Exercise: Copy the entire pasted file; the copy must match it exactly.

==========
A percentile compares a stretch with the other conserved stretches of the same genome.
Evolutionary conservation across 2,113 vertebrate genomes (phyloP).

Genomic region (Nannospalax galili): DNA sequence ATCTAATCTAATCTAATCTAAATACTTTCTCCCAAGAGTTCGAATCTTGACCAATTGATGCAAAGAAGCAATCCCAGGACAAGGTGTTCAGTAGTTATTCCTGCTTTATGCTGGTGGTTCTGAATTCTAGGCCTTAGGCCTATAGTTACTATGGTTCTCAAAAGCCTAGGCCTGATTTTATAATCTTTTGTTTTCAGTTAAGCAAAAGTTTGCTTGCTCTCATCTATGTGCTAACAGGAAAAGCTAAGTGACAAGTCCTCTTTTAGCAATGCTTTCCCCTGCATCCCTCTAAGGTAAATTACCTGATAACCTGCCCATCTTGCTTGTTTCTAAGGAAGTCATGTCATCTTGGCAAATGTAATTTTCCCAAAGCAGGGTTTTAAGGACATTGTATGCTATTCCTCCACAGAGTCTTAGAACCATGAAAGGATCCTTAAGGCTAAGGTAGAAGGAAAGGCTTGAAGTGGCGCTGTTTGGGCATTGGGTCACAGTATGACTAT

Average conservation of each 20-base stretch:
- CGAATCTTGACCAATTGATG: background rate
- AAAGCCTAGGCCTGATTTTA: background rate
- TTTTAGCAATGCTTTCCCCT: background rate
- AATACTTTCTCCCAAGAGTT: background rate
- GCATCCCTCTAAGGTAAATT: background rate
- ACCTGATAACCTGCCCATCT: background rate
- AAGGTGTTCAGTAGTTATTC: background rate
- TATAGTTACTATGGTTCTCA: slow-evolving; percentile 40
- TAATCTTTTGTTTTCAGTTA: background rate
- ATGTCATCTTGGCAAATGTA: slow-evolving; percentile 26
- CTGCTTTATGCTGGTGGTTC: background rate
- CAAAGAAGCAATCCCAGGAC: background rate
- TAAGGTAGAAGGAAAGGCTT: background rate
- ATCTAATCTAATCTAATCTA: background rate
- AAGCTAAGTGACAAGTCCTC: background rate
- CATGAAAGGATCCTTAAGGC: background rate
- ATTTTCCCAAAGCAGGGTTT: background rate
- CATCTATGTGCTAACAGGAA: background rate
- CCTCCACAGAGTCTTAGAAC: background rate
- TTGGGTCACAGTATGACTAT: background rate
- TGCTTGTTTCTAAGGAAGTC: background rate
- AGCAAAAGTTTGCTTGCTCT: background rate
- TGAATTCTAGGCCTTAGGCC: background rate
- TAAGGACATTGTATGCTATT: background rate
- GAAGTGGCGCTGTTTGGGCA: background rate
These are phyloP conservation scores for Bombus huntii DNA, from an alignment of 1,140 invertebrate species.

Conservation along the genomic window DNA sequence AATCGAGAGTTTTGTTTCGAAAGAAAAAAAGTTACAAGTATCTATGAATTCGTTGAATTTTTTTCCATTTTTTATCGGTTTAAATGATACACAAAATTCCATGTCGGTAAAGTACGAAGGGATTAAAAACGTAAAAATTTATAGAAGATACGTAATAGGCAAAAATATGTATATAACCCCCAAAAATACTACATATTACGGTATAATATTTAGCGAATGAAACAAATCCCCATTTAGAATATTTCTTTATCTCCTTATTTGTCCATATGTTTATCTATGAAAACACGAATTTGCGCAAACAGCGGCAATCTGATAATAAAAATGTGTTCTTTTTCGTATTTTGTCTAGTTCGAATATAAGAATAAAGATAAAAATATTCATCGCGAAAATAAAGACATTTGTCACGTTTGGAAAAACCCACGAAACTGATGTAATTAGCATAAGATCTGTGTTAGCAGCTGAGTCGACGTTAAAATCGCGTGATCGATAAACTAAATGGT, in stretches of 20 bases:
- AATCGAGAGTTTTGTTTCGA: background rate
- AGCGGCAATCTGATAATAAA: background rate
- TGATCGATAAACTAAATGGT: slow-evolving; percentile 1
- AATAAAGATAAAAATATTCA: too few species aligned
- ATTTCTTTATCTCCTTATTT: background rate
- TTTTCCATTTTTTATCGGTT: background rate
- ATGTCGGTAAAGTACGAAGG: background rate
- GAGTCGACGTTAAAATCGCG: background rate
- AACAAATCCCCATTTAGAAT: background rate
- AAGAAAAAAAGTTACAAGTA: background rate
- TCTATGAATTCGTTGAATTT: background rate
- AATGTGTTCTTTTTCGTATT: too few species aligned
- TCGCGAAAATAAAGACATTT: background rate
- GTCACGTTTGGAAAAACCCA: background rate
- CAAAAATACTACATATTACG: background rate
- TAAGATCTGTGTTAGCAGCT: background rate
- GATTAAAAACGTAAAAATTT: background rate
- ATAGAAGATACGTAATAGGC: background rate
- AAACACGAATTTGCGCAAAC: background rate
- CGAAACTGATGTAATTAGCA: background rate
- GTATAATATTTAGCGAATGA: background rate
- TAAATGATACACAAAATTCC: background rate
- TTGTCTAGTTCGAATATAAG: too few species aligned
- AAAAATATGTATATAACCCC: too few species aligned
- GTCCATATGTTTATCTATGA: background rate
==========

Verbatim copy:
A percentile compares a stretch with the other conserved stretches of the same genome.
Evolutionary conservation across 2,113 vertebrate genomes (phyloP).

Genomic region (Nannospalax galili): DNA sequence ATCTAATCTAATCTAATCTAAATACTTTCTCCCAAGAGTTCGAATCTTGACCAATTGATGCAAAGAAGCAATCCCAGGACAAGGTGTTCAGTAGTTATTCCTGCTTTATGCTGGTGGTTCTGAATTCTAGGCCTTAGGCCTATAGTTACTATGGTTCTCAAAAGCCTAGGCCTGATTTTATAATCTTTTGTTTTCAGTTAAGCAAAAGTTTGCTTGCTCTCATCTATGTGCTAACAGGAAAAGCTAAGTGACAAGTCCTCTTTTAGCAATGCTTTCCCCTGCATCCCTCTAAGGTAAATTACCTGATAACCTGCCCATCTTGCTTGTTTCTAAGGAAGTCATGTCATCTTGGCAAATGTAATTTTCCCAAAGCAGGGTTTTAAGGACATTGTATGCTATTCCTCCACAGAGTCTTAGAACCATGAAAGGATCCTTAAGGCTAAGGTAGAAGGAAAGGCTTGAAGTGGCGCTGTTTGGGCATTGGGTCACAGTATGACTAT

Average conservation of each 20-base stretch:
- CGAATCTTGACCAATTGATG: background rate
- AAAGCCTAGGCCTGATTTTA: background rate
- TTTTAGCAATGCTTTCCCCT: background rate
- AATACTTTCTCCCAAGAGTT: background rate
- GCATCCCTCTAAGGTAAATT: background rate
- ACCTGATAACCTGCCCATCT: background rate
- AAGGTGTTCAGTAGTTATTC: background rate
- TATAGTTACTATGGTTCTCA: slow-evolving; percentile 40
- TAATCTTTTGTTTTCAGTTA: background rate
- ATGTCATCTTGGCAAATGTA: slow-evolving; percentile 26
- CTGCTTTATGCTGGTGGTTC: background rate
- CAAAGAAGCAATCCCAGGAC: background rate
- TAAGGTAGAAGGAAAGGCTT: background rate
- ATCTAATCTAATCTAATCTA: background rate
- AAGCTAAGTGACAAGTCCTC: background rate
- CATGAAAGGATCCTTAAGGC: background rate
- ATTTTCCCAAAGCAGGGTTT: background rate
- CATCTATGTGCTAACAGGAA: background rate
- CCTCCACAGAGTCTTAGAAC: background rate
- TTGGGTCACAGTATGACTAT: background rate
- TGCTTGTTTCTAAGGAAGTC: background rate
- AGCAAAAGTTTGCTTGCTCT: background rate
- TGAATTCTAGGCCTTAGGCC: background rate
- TAAGGACATTGTATGCTATT: background rate
- GAAGTGGCGCTGTTTGGGCA: background rate
These are phyloP conservation scores for Bombus huntii DNA, from an alignment of 1,140 invertebrate species.

Conservation along the genomic window DNA sequence AATCGAGAGTTTTGTTTCGAAAGAAAAAAAGTTACAAGTATCTATGAATTCGTTGAATTTTTTTCCATTTTTTATCGGTTTAAATGATACACAAAATTCCATGTCGGTAAAGTACGAAGGGATTAAAAACGTAAAAATTTATAGAAGATACGTAATAGGCAAAAATATGTATATAACCCCCAAAAATACTACATATTACGGTATAATATTTAGCGAATGAAACAAATCCCCATTTAGAATATTTCTTTATCTCCTTATTTGTCCATATGTTTATCTATGAAAACACGAATTTGCGCAAACAGCGGCAATCTGATAATAAAAATGTGTTCTTTTTCGTATTTTGTCTAGTTCGAATATAAGAATAAAGATAAAAATATTCATCGCGAAAATAAAGACATTTGTCACGTTTGGAAAAACCCACGAAACTGATGTAATTAGCATAAGATCTGTGTTAGCAGCTGAGTCGACGTTAAAATCGCGTGATCGATAAACTAAATGGT, in stretches of 20 bases:
- AATCGAGAGTTTTGTTTCGA: background rate
- AGCGGCAATCTGATAATAAA: background rate
- TGATCGATAAACTAAATGGT: slow-evolving; percentile 1
- AATAAAGATAAAAATATTCA: too few species aligned
- ATTTCTTTATCTCCTTATTT: background rate
- TTTTCCATTTTTTATCGGTT: background rate
- ATGTCGGTAAAGTACGAAGG: background rate
- GAGTCGACGTTAAAATCGCG: background rate
- AACAAATCCCCATTTAGAAT: background rate
- AAGAAAAAAAGTTACAAGTA: background rate
- TCTATGAATTCGTTGAATTT: background rate
- AATGTGTTCTTTTTCGTATT: too few species aligned
- TCGCGAAAATAAAGACATTT: background rate
- GTCACGTTTGGAAAAACCCA: background rate
- CAAAAATACTACATATTACG: background rate
- TAAGATCTGTGTTAGCAGCT: background rate
- GATTAAAAACGTAAAAATTT: background rate
- ATAGAAGATACGTAATAGGC: background rate
- AAACACGAATTTGCGCAAAC: background rate
- CGAAACTGATGTAATTAGCA: background rate
- GTATAATATTTAGCGAATGA: background rate
- TAAATGATACACAAAATTCC: background rate
- TTGTCTAGTTCGAATATAAG: too few species aligned
- AAAAATATGTATATAACCCC: too few species aligned
- GTCCATATGTTTATCTATGA: background rate